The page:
by Andrew Halloway

“Glaring inconsistencies” in the way churches are being treated

English and Welsh church leaders have launched legal action against the closure of churches during the countries’ lockdowns.

In September, almost 700 UK church leaders had asked the Prime Minister and First Ministers of Wales, Scotland and Northern Ireland not to close churches again after the March national lockdown. Now, led by Pastor Ade Omooba and supported by the Christian Legal Centre, 122 leaders have submitted papers asking for a legal review of the bans.

The leaders complain that there is no evidence to show that socially-distanced church services were increasing Covid-19 infections, and that church buildings were allowed to be open for non-religious uses such as food banks, but not worship services.

Pastor Omooba said: “We call on the government to recognise the vital importance of church ministry and the principle of church autonomy from the state.”

The Christian Institute pointed out that universities are allowed to function despite being known hotspots for Covid transmission – and even garden centres have been allowed to stay open.

“The government appears to think garden centres are more important than churches”

Institute Director Colin Hart said: “There are now glaring inconsistencies in the way churches are being treated compared to other sectors of society… The government appears to think garden centres are more important than churches.”

Darren Millar, Conservative MS for Clwyd West, told the Welsh Senedd: “In the absence of any evidence that suggests that churches and chapels in Wales pose a significant threat of transmission of the coronavirus, closure does not seem to be a proportionate or necessary act.”

But Labour MS Rebecca Evans, the House Leader, rejected his objection with the excuse that government “can’t look to every single type of setting”.

On Sunday 15 November the pastor of the Angel Church in Islington, London, Regan King, defied the ban to open his church for a baptismal service. He broadcast his desire to let the lonely and isolated come together to worship, so it was reported on national news and police were alerted.

Worldwide, only the UK and France have imposed national bans on church services.

The police later allowed 15 people to stay inside the Angel Church in Islington to attend a support group, while another 15 held a socially-distanced outdoor service. Pastor Regan King is one of the leaders asking for a judicial review.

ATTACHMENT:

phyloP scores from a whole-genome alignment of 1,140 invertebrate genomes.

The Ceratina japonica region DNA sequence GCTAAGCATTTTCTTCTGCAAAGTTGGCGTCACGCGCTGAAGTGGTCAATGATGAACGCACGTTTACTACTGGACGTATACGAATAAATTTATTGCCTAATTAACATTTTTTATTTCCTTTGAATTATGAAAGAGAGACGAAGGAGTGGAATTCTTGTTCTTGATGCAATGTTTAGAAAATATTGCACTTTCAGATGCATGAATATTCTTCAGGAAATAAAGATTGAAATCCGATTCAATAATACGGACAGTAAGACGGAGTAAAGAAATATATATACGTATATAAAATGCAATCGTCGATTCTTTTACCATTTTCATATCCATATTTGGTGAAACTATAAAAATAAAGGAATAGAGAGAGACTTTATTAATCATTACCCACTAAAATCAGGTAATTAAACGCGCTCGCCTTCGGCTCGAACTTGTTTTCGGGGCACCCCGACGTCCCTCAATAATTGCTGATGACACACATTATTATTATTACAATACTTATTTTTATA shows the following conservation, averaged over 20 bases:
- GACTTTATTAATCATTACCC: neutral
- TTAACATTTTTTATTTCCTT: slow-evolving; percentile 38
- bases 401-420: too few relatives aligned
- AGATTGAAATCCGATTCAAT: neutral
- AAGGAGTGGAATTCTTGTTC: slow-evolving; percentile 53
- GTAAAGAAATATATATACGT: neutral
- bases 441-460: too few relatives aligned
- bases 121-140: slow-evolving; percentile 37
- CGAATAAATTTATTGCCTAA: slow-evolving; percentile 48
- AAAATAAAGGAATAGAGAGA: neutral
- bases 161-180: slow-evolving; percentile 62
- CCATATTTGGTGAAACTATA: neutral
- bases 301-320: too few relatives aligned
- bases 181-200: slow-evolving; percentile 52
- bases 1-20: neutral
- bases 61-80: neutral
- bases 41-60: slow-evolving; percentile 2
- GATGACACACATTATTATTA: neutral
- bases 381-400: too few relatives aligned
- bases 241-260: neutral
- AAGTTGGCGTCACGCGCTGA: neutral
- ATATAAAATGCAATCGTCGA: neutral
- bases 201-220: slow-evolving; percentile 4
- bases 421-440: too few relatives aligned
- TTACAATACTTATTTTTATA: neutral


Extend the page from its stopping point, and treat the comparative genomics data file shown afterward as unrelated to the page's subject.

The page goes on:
On 4 November, former PM Theresa May warned Parliament that church closures during lockdown set a dangerous precedent that future governments could exploit to make public worship illegal.

Worldwide, only the UK and France have imposed national bans on church services.


“I had young men crying about their jobs and futures” says vicar

Rev David Ackerman with the Bishop of London, the Lord Mayor of Westminster, Lieutenant for Westminster, Mayor of Brent and Area Dean after an anniversary evensong in September 2019
Rev David Ackerman with the Bishop of London, the Lord Mayor of Westminster, Lieutenant for Westminster, Mayor of Brent and Area Dean after an anniversary evensong in September 2019

Meanwhile Britons had to accept that yet another national commemoration, Remembrance Sunday, was cancelled at short notice.

Outrage was not confined to the evangelical wing of the Church. Father David Ackerman, of St John the Evangelist Church in Kensal Rise, London, said: “I’m disgusted to my core that we will be told on the eve of the 75th anniversary of the end of World War Two that we can’t hold a Remembrance Sunday service.”

“It is a human right to worship”

He added: “We live in a free country. If the police want to come and break up wreath laying and national anthem singing, I’d rather leave this country than live like this.”

Other than for funerals, the only other reasons places of worship could stay open was to broadcast acts of worship, individual prayer, formal childcare, or essential services such as blood donation or food banks.

After his last legal service on 1 November, Fr David said: “I had young men crying in the church about their jobs and futures. It’s not fair that the government is doing this, it is a human right to worship.

“In the Gospel we heard the words ‘blessed are the persecuted’. It’s the government which is now persecuting the Church.”

He accused the government of “using terror” to frighten people and told the public to contact their MP to urge them to vote against the November lockdown.

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